After a week of school holidays with the kids at home while Jean and I were at work it was time to pack the car again and head east. We were heading for Plettenberg Bay where Jean’s mom has a house on the edge of the Robberg Nature Reserve and it really is important to remind our kids how lucky they are to have access to so many amazing places as youngsters.
Jean and the kids would be spending 10 days in Plett but I would be commuting back to Cape Town for the short week. It is something I do a lot while the family is on holiday so I have definitely become used to it. It would also give me a chance to rattle around in the house for some peace and quiet but in all reality it is fun for a couple hours but shortly thereafter I am pining for a bit of chaos.
We left Cape Town at lunchtime on Friday and the weather could only be described as positively foul. The roads were busy (being school holidays) and the rain came down in buckets. I was pretty convinced my weekend would be spent indoors with 4 very frustrated children.
I also had other concerns.
Since we twitched the Sooty Falcon three weeks previously I had been secretly hoping it would stay until this weekend. My photos were very disappointing and being based in Plett for the weekend I would definitely get a chance for improved pics.
All the signs were good.
Early on Friday morning I received confirmation that it was still performing for the crowds. However, I was pretty convinced that the arrival of the Western Cape’s first major winter storm would send the falcon packing. Why hang around in the rain and cold of Plett when the warmth of North Africa was calling?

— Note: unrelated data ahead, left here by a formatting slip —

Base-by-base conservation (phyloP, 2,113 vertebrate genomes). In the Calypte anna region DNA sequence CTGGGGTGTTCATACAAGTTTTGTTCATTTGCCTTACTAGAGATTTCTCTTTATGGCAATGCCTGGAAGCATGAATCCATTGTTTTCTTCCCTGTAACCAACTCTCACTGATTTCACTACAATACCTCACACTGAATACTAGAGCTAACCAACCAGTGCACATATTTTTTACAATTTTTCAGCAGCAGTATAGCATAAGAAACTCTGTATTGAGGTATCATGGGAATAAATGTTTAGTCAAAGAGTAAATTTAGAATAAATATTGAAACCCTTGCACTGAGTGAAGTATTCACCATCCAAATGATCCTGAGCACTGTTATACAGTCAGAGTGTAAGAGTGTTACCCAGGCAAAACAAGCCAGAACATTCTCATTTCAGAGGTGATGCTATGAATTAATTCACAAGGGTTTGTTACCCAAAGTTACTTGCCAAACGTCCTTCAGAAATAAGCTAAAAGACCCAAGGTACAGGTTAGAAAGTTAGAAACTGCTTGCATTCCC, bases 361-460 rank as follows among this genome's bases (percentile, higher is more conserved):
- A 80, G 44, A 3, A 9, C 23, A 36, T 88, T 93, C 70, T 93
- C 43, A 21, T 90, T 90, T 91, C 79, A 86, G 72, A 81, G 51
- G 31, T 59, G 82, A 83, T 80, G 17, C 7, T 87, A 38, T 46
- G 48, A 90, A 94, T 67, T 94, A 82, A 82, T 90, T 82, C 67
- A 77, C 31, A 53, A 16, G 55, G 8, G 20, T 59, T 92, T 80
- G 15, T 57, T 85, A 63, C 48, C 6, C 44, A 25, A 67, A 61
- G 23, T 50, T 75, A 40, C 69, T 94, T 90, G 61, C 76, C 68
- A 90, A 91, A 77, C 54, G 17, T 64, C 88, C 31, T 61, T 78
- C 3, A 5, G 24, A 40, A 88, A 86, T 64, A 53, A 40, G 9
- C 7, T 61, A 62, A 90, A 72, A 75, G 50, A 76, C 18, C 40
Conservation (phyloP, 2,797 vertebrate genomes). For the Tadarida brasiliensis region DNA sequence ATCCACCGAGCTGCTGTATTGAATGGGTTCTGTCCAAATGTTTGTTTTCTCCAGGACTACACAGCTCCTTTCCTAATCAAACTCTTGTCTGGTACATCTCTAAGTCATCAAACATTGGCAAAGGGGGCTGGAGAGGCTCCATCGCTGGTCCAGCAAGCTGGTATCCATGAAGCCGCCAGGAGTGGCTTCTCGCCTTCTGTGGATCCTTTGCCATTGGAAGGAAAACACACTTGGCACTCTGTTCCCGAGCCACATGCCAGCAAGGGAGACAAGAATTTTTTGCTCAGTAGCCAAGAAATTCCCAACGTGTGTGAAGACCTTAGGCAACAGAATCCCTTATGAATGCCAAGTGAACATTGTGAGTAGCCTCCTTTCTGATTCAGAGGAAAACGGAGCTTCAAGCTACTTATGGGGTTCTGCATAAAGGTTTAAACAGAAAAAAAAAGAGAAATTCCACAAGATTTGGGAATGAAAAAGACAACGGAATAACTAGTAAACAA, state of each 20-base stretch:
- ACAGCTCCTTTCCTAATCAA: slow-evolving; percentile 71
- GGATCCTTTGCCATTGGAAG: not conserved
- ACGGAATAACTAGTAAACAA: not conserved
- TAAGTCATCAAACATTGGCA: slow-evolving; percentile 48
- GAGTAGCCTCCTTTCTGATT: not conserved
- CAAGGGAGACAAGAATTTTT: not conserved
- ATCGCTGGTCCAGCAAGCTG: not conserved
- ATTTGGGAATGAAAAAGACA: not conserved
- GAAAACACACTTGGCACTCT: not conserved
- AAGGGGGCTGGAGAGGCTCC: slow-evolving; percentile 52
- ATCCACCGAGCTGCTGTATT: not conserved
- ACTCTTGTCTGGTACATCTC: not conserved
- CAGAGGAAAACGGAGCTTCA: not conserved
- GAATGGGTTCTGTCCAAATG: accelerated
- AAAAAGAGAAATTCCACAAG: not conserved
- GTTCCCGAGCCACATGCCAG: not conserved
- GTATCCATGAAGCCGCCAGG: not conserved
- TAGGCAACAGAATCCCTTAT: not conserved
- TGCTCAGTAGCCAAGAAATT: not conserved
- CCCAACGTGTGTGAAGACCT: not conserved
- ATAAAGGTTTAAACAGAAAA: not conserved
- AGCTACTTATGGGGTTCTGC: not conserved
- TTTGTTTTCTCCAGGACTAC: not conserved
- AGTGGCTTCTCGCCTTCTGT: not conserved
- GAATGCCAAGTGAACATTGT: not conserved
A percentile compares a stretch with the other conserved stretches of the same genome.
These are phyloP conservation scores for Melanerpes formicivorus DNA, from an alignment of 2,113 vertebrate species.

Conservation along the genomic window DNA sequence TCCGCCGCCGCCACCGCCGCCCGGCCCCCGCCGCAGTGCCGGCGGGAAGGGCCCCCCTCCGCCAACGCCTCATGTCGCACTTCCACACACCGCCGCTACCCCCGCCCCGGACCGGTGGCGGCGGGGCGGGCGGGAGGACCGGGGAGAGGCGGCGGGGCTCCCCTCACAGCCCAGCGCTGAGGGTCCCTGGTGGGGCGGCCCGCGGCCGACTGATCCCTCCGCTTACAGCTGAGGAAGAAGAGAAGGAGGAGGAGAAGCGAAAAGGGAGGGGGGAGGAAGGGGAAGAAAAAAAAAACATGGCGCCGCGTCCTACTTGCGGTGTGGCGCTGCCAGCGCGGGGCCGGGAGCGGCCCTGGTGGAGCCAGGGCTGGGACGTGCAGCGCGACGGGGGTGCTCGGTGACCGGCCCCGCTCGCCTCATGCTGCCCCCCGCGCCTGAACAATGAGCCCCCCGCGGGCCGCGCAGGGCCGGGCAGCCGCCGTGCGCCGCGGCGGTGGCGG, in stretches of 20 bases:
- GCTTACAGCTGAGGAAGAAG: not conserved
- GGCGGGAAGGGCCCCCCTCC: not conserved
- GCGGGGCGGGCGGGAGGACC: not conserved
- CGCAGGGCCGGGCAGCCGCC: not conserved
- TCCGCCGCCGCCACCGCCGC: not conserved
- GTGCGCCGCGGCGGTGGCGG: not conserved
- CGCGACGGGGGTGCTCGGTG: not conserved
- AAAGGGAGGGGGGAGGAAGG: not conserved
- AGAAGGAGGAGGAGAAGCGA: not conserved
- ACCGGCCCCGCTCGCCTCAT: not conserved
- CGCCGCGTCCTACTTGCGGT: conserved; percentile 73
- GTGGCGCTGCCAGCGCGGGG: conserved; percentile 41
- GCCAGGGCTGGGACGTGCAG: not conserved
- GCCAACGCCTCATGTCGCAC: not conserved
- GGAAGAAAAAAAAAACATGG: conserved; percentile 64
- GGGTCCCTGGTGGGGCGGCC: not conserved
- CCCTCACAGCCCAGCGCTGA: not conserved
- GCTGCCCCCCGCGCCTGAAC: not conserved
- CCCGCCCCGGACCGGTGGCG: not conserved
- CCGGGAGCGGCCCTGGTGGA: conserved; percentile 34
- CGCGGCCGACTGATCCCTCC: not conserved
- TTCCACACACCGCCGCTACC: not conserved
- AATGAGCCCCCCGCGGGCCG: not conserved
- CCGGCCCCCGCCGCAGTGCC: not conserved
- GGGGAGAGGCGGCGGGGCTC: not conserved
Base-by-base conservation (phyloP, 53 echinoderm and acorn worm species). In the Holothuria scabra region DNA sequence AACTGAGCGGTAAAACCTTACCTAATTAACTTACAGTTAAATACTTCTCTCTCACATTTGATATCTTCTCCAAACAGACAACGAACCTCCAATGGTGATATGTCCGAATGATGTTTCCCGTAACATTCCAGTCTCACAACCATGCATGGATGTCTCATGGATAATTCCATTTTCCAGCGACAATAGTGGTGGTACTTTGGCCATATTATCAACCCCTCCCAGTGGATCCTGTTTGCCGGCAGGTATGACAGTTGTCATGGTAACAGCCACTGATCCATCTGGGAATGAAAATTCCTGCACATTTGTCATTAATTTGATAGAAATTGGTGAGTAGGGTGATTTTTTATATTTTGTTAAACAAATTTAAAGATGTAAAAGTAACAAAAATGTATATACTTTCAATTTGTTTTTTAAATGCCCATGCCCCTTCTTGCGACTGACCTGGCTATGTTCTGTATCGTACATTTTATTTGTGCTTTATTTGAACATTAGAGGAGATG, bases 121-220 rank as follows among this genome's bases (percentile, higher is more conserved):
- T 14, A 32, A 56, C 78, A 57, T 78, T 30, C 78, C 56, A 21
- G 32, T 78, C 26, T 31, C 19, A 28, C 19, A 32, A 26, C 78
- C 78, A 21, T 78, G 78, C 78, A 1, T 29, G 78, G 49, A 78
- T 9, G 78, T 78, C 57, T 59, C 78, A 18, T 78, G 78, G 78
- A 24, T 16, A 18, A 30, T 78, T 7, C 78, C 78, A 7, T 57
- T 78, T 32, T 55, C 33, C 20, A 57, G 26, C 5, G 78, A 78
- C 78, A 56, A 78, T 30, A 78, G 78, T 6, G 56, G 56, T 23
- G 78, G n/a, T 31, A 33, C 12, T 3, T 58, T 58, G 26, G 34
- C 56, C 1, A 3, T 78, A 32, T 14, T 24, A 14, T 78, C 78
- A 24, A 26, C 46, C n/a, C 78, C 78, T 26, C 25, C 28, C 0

Needless to say, the Buckham birding clan was at Emily Moon as soon as the sun was up. It is bizarre to say that the sun was up as rain had come down throughout the night and not in my wildest overnight dreams did I anticipate seeing the sun on Saturday morning. But, there it was and that was a very good omen.
As we arrived at Emily Moon we were greeted by the full complement of “the Lakes Birding Club” out on their monthly Saturday morning outing with all their binoculars trained on the top of a pine tree. And what else would they be looking at other than the Sooty Falcon?
What a huge relief.
Even better was the fact that it was so much more obliging than the last time we had been to see it and we spent the next 90 minutes taking pics as it preened and readied itself for its day’s hunting. It left no stone unturned as it scratched where it could scratch and stretched what it could stretch.
Once done with its beautifying it flew from one pine to the next and eventually settled again in the depths of one of the leafier pine trees. It did not appear to be doing any more obliging flights so we called it a day and spent the next few hours trailing in the wake of the bird club as they criss-crossed the pentad adding the full range of species. We paid a visit to the Keurboom estuary as well as the sewerage works which were both very productive on such a beautiful morning.
Photographing Terrestrial Brownbuls – unsuccessfully…
The most rewarding bird (other than the falcon) was an obliging pair of Lazy Cisticolas that seem to be resident at the entrance to the sewerage works. I had recorded them there before so it was nice to have a rediscovery of a good Western Cape bird. A bit of caution was necessary as a Neddicky foraged in the same small bush as the Lazy Cisticolas. I ended up with about 20 photos of the Neddicky before I realized I was photographing the wrong bird!!!
Such is the total focus and dedication of a photographer…